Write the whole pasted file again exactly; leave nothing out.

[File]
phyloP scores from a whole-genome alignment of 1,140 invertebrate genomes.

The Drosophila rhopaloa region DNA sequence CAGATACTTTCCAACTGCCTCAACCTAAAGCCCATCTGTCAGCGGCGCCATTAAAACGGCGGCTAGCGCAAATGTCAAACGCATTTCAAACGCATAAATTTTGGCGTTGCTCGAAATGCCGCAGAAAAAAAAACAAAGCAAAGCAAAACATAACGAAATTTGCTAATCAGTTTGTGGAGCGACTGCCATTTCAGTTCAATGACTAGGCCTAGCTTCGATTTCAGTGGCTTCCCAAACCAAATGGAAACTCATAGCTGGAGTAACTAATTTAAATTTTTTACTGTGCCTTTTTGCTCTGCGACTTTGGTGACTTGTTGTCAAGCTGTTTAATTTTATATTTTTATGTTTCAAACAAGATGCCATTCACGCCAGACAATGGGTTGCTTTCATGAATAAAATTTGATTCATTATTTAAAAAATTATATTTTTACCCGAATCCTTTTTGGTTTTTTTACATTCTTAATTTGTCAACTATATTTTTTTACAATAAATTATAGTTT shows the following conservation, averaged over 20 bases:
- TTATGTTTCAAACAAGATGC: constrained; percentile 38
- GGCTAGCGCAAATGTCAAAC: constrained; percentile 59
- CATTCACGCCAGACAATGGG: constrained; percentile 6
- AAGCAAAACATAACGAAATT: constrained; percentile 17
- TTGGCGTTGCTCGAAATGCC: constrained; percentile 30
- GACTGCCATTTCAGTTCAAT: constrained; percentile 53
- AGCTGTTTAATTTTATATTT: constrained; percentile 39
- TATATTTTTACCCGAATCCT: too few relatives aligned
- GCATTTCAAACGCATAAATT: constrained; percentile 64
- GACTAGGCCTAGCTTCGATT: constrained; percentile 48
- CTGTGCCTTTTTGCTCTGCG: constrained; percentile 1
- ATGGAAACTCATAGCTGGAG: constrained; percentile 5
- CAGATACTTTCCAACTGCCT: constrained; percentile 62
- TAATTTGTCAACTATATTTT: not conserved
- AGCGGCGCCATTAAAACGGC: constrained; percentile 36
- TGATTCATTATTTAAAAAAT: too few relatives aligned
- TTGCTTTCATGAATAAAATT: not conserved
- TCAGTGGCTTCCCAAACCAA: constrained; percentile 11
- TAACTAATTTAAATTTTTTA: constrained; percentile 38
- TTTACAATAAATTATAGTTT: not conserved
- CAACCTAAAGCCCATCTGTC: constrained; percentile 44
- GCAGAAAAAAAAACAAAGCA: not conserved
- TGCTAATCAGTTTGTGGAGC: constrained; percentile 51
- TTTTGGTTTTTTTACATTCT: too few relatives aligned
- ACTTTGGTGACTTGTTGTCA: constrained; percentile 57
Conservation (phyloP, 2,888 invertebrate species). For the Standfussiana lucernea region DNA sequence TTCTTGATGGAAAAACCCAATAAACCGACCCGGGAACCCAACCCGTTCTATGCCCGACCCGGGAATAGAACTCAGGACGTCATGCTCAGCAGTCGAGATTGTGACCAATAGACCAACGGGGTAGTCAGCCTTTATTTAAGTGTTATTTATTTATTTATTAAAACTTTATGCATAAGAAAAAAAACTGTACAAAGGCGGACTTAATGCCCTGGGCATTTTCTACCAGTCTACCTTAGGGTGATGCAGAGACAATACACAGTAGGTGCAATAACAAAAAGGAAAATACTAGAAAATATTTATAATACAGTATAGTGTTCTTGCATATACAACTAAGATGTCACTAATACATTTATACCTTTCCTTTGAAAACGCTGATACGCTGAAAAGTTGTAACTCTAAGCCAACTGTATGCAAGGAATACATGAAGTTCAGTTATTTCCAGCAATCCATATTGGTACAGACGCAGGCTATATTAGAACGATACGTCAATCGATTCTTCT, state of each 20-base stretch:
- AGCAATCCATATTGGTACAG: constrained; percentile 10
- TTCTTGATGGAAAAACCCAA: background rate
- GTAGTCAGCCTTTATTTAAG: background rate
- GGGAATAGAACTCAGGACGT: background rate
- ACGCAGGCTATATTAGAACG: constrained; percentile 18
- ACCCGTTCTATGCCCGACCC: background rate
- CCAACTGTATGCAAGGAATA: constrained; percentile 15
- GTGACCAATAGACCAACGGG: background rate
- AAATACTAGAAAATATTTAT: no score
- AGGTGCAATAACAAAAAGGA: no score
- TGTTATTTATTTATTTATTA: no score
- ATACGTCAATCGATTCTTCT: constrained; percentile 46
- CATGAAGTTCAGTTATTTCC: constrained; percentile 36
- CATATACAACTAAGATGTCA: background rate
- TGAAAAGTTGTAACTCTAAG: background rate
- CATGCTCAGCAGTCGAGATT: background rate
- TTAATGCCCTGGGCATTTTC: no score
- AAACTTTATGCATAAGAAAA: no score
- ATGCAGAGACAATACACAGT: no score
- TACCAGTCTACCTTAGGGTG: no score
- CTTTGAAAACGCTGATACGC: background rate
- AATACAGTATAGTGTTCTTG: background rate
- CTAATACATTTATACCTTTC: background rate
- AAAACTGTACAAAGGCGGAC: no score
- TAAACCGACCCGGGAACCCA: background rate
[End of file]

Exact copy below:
phyloP scores from a whole-genome alignment of 1,140 invertebrate genomes.

The Drosophila rhopaloa region DNA sequence CAGATACTTTCCAACTGCCTCAACCTAAAGCCCATCTGTCAGCGGCGCCATTAAAACGGCGGCTAGCGCAAATGTCAAACGCATTTCAAACGCATAAATTTTGGCGTTGCTCGAAATGCCGCAGAAAAAAAAACAAAGCAAAGCAAAACATAACGAAATTTGCTAATCAGTTTGTGGAGCGACTGCCATTTCAGTTCAATGACTAGGCCTAGCTTCGATTTCAGTGGCTTCCCAAACCAAATGGAAACTCATAGCTGGAGTAACTAATTTAAATTTTTTACTGTGCCTTTTTGCTCTGCGACTTTGGTGACTTGTTGTCAAGCTGTTTAATTTTATATTTTTATGTTTCAAACAAGATGCCATTCACGCCAGACAATGGGTTGCTTTCATGAATAAAATTTGATTCATTATTTAAAAAATTATATTTTTACCCGAATCCTTTTTGGTTTTTTTACATTCTTAATTTGTCAACTATATTTTTTTACAATAAATTATAGTTT shows the following conservation, averaged over 20 bases:
- TTATGTTTCAAACAAGATGC: constrained; percentile 38
- GGCTAGCGCAAATGTCAAAC: constrained; percentile 59
- CATTCACGCCAGACAATGGG: constrained; percentile 6
- AAGCAAAACATAACGAAATT: constrained; percentile 17
- TTGGCGTTGCTCGAAATGCC: constrained; percentile 30
- GACTGCCATTTCAGTTCAAT: constrained; percentile 53
- AGCTGTTTAATTTTATATTT: constrained; percentile 39
- TATATTTTTACCCGAATCCT: too few relatives aligned
- GCATTTCAAACGCATAAATT: constrained; percentile 64
- GACTAGGCCTAGCTTCGATT: constrained; percentile 48
- CTGTGCCTTTTTGCTCTGCG: constrained; percentile 1
- ATGGAAACTCATAGCTGGAG: constrained; percentile 5
- CAGATACTTTCCAACTGCCT: constrained; percentile 62
- TAATTTGTCAACTATATTTT: not conserved
- AGCGGCGCCATTAAAACGGC: constrained; percentile 36
- TGATTCATTATTTAAAAAAT: too few relatives aligned
- TTGCTTTCATGAATAAAATT: not conserved
- TCAGTGGCTTCCCAAACCAA: constrained; percentile 11
- TAACTAATTTAAATTTTTTA: constrained; percentile 38
- TTTACAATAAATTATAGTTT: not conserved
- CAACCTAAAGCCCATCTGTC: constrained; percentile 44
- GCAGAAAAAAAAACAAAGCA: not conserved
- TGCTAATCAGTTTGTGGAGC: constrained; percentile 51
- TTTTGGTTTTTTTACATTCT: too few relatives aligned
- ACTTTGGTGACTTGTTGTCA: constrained; percentile 57
Conservation (phyloP, 2,888 invertebrate species). For the Standfussiana lucernea region DNA sequence TTCTTGATGGAAAAACCCAATAAACCGACCCGGGAACCCAACCCGTTCTATGCCCGACCCGGGAATAGAACTCAGGACGTCATGCTCAGCAGTCGAGATTGTGACCAATAGACCAACGGGGTAGTCAGCCTTTATTTAAGTGTTATTTATTTATTTATTAAAACTTTATGCATAAGAAAAAAAACTGTACAAAGGCGGACTTAATGCCCTGGGCATTTTCTACCAGTCTACCTTAGGGTGATGCAGAGACAATACACAGTAGGTGCAATAACAAAAAGGAAAATACTAGAAAATATTTATAATACAGTATAGTGTTCTTGCATATACAACTAAGATGTCACTAATACATTTATACCTTTCCTTTGAAAACGCTGATACGCTGAAAAGTTGTAACTCTAAGCCAACTGTATGCAAGGAATACATGAAGTTCAGTTATTTCCAGCAATCCATATTGGTACAGACGCAGGCTATATTAGAACGATACGTCAATCGATTCTTCT, state of each 20-base stretch:
- AGCAATCCATATTGGTACAG: constrained; percentile 10
- TTCTTGATGGAAAAACCCAA: background rate
- GTAGTCAGCCTTTATTTAAG: background rate
- GGGAATAGAACTCAGGACGT: background rate
- ACGCAGGCTATATTAGAACG: constrained; percentile 18
- ACCCGTTCTATGCCCGACCC: background rate
- CCAACTGTATGCAAGGAATA: constrained; percentile 15
- GTGACCAATAGACCAACGGG: background rate
- AAATACTAGAAAATATTTAT: no score
- AGGTGCAATAACAAAAAGGA: no score
- TGTTATTTATTTATTTATTA: no score
- ATACGTCAATCGATTCTTCT: constrained; percentile 46
- CATGAAGTTCAGTTATTTCC: constrained; percentile 36
- CATATACAACTAAGATGTCA: background rate
- TGAAAAGTTGTAACTCTAAG: background rate
- CATGCTCAGCAGTCGAGATT: background rate
- TTAATGCCCTGGGCATTTTC: no score
- AAACTTTATGCATAAGAAAA: no score
- ATGCAGAGACAATACACAGT: no score
- TACCAGTCTACCTTAGGGTG: no score
- CTTTGAAAACGCTGATACGC: background rate
- AATACAGTATAGTGTTCTTG: background rate
- CTAATACATTTATACCTTTC: background rate
- AAAACTGTACAAAGGCGGAC: no score
- TAAACCGACCCGGGAACCCA: background rate